Roll out a barrel…

Photo Credit: Pupol via Compfight cc

Photo Credit: Pupol via Compfight cc

Strange isn’t it…I wrote last month about why I won’t join the CIPD and the blog had its busiest day since I took the mickey out of formal training sessions last year.

To save you reading the post again, my concern is that the CIPD isn’t relevant to learning and development professionals. It seems that the CIPD polarise views more than many other professional bodies. I had a number of replies on the blog, via twitter and email that both agreed with me and stated the CIPD position.

Sam from weelearning agreed with me and also recognised the ‘gang’ recognition that being part of the CIPD has. Alistair recognised this as a niggling feeling and I wonder how many L&D professionals renew their subscription as a result of this feeling.

The value of the CIPD’s research was addressed by Martin Couzins and I agree, the research that appears to be moving the industry right way. I say appears as the report is locked behind the membership wall and I can’t see what the CIPD is saying. Join the CIPD then you say? But what value does this report provide me? Does this research add anything to the work of Czikzenthihalyi, does it challenge the horoscopes of learning styles and MBTI? Publish the report for free and show L&D outside the CIPD that you’re serious in taking our industry forward.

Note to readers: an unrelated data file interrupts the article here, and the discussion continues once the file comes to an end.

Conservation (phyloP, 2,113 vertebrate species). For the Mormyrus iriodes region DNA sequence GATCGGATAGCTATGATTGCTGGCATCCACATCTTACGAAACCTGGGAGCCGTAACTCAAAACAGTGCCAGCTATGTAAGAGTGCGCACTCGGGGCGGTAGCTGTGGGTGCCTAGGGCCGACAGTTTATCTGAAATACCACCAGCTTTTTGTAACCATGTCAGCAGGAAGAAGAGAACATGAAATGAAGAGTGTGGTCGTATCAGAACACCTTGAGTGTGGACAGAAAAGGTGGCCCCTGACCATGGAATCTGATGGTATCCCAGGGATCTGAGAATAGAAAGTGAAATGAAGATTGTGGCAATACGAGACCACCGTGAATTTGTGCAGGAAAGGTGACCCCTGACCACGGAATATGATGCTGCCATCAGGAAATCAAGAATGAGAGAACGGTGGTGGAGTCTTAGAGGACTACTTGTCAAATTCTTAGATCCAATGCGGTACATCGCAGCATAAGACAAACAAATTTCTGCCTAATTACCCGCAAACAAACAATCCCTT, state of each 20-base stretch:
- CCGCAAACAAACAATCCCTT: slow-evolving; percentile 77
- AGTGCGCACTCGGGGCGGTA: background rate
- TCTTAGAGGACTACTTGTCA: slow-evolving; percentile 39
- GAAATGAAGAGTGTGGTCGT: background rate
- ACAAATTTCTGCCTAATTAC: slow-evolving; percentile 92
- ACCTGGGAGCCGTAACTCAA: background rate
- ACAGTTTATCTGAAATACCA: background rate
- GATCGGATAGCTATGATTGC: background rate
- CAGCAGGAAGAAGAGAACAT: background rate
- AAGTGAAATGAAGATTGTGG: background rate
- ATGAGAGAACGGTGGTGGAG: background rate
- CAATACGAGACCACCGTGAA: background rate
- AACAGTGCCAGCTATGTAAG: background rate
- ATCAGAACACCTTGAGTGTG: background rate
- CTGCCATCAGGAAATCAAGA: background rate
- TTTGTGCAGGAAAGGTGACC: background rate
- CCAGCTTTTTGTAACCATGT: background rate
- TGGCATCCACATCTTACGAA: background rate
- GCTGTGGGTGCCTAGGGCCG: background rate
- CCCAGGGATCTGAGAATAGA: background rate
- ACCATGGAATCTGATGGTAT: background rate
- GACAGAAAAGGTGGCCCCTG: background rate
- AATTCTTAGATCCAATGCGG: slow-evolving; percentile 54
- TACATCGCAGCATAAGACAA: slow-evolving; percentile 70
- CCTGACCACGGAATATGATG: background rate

Perry Timms commented that I might want to look for what I’d want from the CIPD, using an AI approach. I’d agree that this would work in a world where the collaboration that I undertake on a daily basis didn’t already exist. Perry also suggested keeping in dialogue with the CIPD and there was a robust reply from Gill White, the CIPD Capability and Career Development Director.

Gill acknowledges “…that the CIPD weren’t recognizing my profession as equally”. She also asked what good looks like for me. Here’s a few ideas: